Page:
- We do not have any children but I did get pregnant during the marriage by…
- We do not have any property TOGETHER is all in name
- We have only been married a year but I do not know where he is because he got deported
Those buts often mean you will DEFINITELY need an attorney your simple divorce cases just got very complicated.
Step 5 – Financials, Bills, Support, Protect your Credit
Part of the divorce process is going to involve finances. You are going to need to start gathering your financial documents such as bank accounts, tax returns, pay stubs, and w-2’s.
If you have a joint account, it is a good idea to open a separate bank account for which only you have access. I have represented many clients who have had their bank accounts drained by their spouse. You should also start cutting back on expenses and saving money because the divorce process can be very expensive.
Get a copy of your credit report. Review it to make sure you are aware of all the accounts on the report. Take your spouse off any accounts in your name that they are a signatory. This will prevent your spouse from running up bills that you would be financially responsible. Also consider freezing your credit with a company such as life lock. I have had clients who have separate only to discover their spouse has used the client’s financial information to open new charge accounts in the client’s name.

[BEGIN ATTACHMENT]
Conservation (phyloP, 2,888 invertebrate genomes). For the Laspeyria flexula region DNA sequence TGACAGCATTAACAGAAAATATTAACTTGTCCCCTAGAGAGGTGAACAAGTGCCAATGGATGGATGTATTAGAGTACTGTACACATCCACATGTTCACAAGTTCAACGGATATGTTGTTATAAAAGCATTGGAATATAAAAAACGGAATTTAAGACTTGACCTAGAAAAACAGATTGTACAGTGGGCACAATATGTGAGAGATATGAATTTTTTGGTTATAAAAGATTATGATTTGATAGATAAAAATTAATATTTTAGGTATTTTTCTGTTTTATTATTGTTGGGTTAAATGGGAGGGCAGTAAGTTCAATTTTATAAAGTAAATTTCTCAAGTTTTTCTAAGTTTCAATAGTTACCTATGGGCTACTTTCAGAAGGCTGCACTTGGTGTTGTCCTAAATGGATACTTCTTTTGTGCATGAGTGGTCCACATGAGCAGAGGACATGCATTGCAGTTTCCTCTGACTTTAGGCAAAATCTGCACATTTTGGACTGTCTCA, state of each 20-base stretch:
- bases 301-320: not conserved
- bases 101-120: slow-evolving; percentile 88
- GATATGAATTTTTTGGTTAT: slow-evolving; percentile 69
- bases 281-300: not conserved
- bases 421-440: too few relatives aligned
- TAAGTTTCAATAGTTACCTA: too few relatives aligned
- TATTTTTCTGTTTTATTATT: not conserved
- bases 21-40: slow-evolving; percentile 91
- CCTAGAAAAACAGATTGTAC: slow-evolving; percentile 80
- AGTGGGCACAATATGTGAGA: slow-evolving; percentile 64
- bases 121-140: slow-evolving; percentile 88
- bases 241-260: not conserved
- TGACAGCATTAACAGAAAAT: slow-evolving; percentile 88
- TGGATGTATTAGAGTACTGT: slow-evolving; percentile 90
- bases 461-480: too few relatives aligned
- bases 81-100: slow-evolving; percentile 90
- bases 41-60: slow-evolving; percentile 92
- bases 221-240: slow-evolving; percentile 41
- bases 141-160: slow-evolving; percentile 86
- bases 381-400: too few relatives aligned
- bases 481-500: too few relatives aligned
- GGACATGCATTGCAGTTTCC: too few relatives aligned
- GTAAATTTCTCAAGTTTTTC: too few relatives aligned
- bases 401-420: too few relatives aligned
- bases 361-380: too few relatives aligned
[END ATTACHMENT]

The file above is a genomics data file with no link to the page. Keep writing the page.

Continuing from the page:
Something you should consider is that most of the time during the divorce process Temporary Orders get put into place. What Temporary Orders generally means is that what you and spouse have been doing prior to the marriage in regards to finances, paying bills, or use of property you should continue to do. In other words, if you drive a particular car you should get to continue driving that car. If you have been paying the mortgage you should continue paying the mortgage.
Depending on your circumstances this may not be what happens in your divorce case. Your divorce lawyer will go into greater explanation of things you should do in the coming future. What I am saying is do not leave your spouse and children without any means of support. A judge will consider your actions in upcoming hearings and if you have drained the bank account and left your children and spouse without any money for food or to pay the rent a judge will not look very favorably at you.
Step 6 – Consider your Children
If you have children keep them in mind. Do not put your children in the middle of the divorce. Do not talk down about your spouse in front of your kids or allow anyone to talk down about your spouse in front of your children.